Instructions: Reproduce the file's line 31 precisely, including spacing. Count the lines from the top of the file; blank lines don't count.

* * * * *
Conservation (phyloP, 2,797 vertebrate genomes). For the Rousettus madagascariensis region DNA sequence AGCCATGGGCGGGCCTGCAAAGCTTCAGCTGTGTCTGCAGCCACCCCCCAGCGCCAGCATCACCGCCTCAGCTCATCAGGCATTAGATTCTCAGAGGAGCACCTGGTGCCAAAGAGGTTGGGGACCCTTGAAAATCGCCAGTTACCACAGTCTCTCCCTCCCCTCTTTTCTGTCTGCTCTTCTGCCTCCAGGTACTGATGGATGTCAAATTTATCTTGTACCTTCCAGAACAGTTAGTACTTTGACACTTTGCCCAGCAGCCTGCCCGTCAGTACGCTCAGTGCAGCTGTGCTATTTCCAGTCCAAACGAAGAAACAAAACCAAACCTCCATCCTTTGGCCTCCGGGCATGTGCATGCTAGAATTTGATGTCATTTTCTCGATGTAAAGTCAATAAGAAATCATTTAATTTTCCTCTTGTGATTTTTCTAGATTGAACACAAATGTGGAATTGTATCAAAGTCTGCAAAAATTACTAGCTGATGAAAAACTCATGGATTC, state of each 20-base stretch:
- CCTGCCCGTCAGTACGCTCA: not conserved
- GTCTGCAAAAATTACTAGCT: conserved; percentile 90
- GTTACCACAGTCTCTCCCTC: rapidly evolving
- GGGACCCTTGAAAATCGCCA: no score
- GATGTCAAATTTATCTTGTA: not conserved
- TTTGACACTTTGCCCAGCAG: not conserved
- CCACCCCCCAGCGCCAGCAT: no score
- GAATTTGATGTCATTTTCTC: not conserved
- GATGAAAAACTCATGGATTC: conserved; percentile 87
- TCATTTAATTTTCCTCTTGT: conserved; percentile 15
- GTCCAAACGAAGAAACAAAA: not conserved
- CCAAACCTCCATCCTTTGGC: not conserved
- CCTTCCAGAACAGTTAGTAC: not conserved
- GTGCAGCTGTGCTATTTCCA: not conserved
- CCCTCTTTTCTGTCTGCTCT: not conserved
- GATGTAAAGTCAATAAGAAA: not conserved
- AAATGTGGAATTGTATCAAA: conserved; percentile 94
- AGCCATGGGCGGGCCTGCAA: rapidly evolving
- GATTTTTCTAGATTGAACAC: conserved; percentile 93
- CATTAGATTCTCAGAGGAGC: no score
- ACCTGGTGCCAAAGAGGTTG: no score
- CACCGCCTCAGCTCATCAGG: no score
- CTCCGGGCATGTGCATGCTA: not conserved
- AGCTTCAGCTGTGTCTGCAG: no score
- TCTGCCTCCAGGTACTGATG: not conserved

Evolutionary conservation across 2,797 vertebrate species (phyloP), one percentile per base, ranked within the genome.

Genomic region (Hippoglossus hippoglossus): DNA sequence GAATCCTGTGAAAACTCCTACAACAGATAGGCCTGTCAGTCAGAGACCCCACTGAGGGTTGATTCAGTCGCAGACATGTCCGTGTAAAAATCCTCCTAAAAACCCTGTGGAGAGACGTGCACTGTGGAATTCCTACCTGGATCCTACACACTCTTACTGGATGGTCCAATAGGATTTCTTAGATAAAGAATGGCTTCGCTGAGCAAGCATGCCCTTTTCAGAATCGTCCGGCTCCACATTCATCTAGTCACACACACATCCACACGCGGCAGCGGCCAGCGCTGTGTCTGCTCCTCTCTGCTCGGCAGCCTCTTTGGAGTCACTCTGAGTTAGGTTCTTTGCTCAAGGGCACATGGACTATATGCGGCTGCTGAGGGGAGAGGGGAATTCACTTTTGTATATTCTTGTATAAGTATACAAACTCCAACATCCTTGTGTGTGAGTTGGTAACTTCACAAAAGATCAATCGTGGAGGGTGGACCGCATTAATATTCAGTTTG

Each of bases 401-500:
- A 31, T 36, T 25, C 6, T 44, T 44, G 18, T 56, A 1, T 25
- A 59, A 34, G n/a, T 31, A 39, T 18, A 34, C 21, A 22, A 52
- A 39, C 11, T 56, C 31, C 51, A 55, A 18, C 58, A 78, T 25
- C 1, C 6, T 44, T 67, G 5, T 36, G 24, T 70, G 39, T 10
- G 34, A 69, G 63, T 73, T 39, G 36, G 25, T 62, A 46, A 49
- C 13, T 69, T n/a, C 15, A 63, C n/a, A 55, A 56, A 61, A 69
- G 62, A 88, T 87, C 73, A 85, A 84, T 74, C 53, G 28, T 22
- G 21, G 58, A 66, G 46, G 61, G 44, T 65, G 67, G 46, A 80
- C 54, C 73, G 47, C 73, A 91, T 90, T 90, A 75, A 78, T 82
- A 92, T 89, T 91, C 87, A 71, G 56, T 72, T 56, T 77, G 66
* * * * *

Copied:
- A 59, A 34, G n/a, T 31, A 39, T 18, A 34, C 21, A 22, A 52